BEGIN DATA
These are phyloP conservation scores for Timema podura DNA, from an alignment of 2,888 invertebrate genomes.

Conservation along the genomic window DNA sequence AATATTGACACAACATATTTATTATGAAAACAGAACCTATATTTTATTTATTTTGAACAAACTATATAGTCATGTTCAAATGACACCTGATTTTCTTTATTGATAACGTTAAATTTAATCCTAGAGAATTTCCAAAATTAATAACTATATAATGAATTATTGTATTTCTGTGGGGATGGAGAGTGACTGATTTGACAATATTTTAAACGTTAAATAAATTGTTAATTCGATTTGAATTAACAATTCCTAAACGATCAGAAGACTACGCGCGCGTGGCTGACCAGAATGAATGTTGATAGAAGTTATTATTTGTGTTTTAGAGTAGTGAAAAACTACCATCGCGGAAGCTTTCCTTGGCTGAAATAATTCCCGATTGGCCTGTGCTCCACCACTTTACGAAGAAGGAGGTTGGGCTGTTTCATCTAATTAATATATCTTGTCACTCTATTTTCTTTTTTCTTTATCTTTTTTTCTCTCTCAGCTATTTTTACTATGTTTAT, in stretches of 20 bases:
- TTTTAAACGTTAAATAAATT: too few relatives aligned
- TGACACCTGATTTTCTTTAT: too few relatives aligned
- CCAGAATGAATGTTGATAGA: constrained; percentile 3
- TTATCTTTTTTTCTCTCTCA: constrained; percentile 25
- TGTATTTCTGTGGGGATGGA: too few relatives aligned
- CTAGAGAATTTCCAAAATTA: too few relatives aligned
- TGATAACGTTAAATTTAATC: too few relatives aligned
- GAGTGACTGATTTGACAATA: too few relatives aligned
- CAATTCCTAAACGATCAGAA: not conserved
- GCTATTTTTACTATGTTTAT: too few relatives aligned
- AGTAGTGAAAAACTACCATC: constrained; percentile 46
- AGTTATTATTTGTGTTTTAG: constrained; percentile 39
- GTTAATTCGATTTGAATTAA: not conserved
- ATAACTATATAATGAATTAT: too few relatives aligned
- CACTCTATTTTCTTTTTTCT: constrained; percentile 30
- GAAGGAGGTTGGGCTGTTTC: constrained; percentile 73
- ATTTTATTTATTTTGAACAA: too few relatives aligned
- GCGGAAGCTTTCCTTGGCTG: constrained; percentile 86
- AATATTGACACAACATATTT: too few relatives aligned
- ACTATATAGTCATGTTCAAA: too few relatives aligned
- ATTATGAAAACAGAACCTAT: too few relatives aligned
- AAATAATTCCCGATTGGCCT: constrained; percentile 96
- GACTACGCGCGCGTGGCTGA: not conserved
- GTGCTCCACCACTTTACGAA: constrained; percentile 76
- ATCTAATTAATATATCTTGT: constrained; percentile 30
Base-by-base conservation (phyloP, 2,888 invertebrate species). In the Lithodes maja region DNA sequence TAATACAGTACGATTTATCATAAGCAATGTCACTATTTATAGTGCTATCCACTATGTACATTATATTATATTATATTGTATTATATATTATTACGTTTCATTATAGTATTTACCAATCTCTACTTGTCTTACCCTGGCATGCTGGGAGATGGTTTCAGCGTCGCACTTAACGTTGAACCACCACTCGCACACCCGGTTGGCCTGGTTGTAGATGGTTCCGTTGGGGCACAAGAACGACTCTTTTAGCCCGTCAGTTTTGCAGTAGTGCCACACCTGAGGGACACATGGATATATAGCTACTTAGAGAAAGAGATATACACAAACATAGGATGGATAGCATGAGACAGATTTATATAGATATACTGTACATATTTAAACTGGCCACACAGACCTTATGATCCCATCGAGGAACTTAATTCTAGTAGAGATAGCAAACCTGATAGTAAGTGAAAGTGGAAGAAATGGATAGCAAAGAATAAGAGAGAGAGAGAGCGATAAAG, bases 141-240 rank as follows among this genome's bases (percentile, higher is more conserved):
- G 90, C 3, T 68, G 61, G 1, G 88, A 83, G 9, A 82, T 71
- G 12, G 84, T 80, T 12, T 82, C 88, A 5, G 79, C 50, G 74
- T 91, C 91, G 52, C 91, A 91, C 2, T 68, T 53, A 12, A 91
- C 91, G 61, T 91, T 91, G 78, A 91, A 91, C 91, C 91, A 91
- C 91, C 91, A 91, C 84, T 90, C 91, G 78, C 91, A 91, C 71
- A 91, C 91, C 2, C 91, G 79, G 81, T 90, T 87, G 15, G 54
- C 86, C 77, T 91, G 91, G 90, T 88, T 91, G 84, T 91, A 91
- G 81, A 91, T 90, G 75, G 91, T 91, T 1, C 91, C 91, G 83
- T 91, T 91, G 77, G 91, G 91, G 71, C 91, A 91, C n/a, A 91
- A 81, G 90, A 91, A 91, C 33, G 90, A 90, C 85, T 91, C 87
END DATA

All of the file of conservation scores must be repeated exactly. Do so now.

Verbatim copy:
These are phyloP conservation scores for Timema podura DNA, from an alignment of 2,888 invertebrate genomes.

Conservation along the genomic window DNA sequence AATATTGACACAACATATTTATTATGAAAACAGAACCTATATTTTATTTATTTTGAACAAACTATATAGTCATGTTCAAATGACACCTGATTTTCTTTATTGATAACGTTAAATTTAATCCTAGAGAATTTCCAAAATTAATAACTATATAATGAATTATTGTATTTCTGTGGGGATGGAGAGTGACTGATTTGACAATATTTTAAACGTTAAATAAATTGTTAATTCGATTTGAATTAACAATTCCTAAACGATCAGAAGACTACGCGCGCGTGGCTGACCAGAATGAATGTTGATAGAAGTTATTATTTGTGTTTTAGAGTAGTGAAAAACTACCATCGCGGAAGCTTTCCTTGGCTGAAATAATTCCCGATTGGCCTGTGCTCCACCACTTTACGAAGAAGGAGGTTGGGCTGTTTCATCTAATTAATATATCTTGTCACTCTATTTTCTTTTTTCTTTATCTTTTTTTCTCTCTCAGCTATTTTTACTATGTTTAT, in stretches of 20 bases:
- TTTTAAACGTTAAATAAATT: too few relatives aligned
- TGACACCTGATTTTCTTTAT: too few relatives aligned
- CCAGAATGAATGTTGATAGA: constrained; percentile 3
- TTATCTTTTTTTCTCTCTCA: constrained; percentile 25
- TGTATTTCTGTGGGGATGGA: too few relatives aligned
- CTAGAGAATTTCCAAAATTA: too few relatives aligned
- TGATAACGTTAAATTTAATC: too few relatives aligned
- GAGTGACTGATTTGACAATA: too few relatives aligned
- CAATTCCTAAACGATCAGAA: not conserved
- GCTATTTTTACTATGTTTAT: too few relatives aligned
- AGTAGTGAAAAACTACCATC: constrained; percentile 46
- AGTTATTATTTGTGTTTTAG: constrained; percentile 39
- GTTAATTCGATTTGAATTAA: not conserved
- ATAACTATATAATGAATTAT: too few relatives aligned
- CACTCTATTTTCTTTTTTCT: constrained; percentile 30
- GAAGGAGGTTGGGCTGTTTC: constrained; percentile 73
- ATTTTATTTATTTTGAACAA: too few relatives aligned
- GCGGAAGCTTTCCTTGGCTG: constrained; percentile 86
- AATATTGACACAACATATTT: too few relatives aligned
- ACTATATAGTCATGTTCAAA: too few relatives aligned
- ATTATGAAAACAGAACCTAT: too few relatives aligned
- AAATAATTCCCGATTGGCCT: constrained; percentile 96
- GACTACGCGCGCGTGGCTGA: not conserved
- GTGCTCCACCACTTTACGAA: constrained; percentile 76
- ATCTAATTAATATATCTTGT: constrained; percentile 30
Base-by-base conservation (phyloP, 2,888 invertebrate species). In the Lithodes maja region DNA sequence TAATACAGTACGATTTATCATAAGCAATGTCACTATTTATAGTGCTATCCACTATGTACATTATATTATATTATATTGTATTATATATTATTACGTTTCATTATAGTATTTACCAATCTCTACTTGTCTTACCCTGGCATGCTGGGAGATGGTTTCAGCGTCGCACTTAACGTTGAACCACCACTCGCACACCCGGTTGGCCTGGTTGTAGATGGTTCCGTTGGGGCACAAGAACGACTCTTTTAGCCCGTCAGTTTTGCAGTAGTGCCACACCTGAGGGACACATGGATATATAGCTACTTAGAGAAAGAGATATACACAAACATAGGATGGATAGCATGAGACAGATTTATATAGATATACTGTACATATTTAAACTGGCCACACAGACCTTATGATCCCATCGAGGAACTTAATTCTAGTAGAGATAGCAAACCTGATAGTAAGTGAAAGTGGAAGAAATGGATAGCAAAGAATAAGAGAGAGAGAGAGCGATAAAG, bases 141-240 rank as follows among this genome's bases (percentile, higher is more conserved):
- G 90, C 3, T 68, G 61, G 1, G 88, A 83, G 9, A 82, T 71
- G 12, G 84, T 80, T 12, T 82, C 88, A 5, G 79, C 50, G 74
- T 91, C 91, G 52, C 91, A 91, C 2, T 68, T 53, A 12, A 91
- C 91, G 61, T 91, T 91, G 78, A 91, A 91, C 91, C 91, A 91
- C 91, C 91, A 91, C 84, T 90, C 91, G 78, C 91, A 91, C 71
- A 91, C 91, C 2, C 91, G 79, G 81, T 90, T 87, G 15, G 54
- C 86, C 77, T 91, G 91, G 90, T 88, T 91, G 84, T 91, A 91
- G 81, A 91, T 90, G 75, G 91, T 91, T 1, C 91, C 91, G 83
- T 91, T 91, G 77, G 91, G 91, G 71, C 91, A 91, C n/a, A 91
- A 81, G 90, A 91, A 91, C 33, G 90, A 90, C 85, T 91, C 87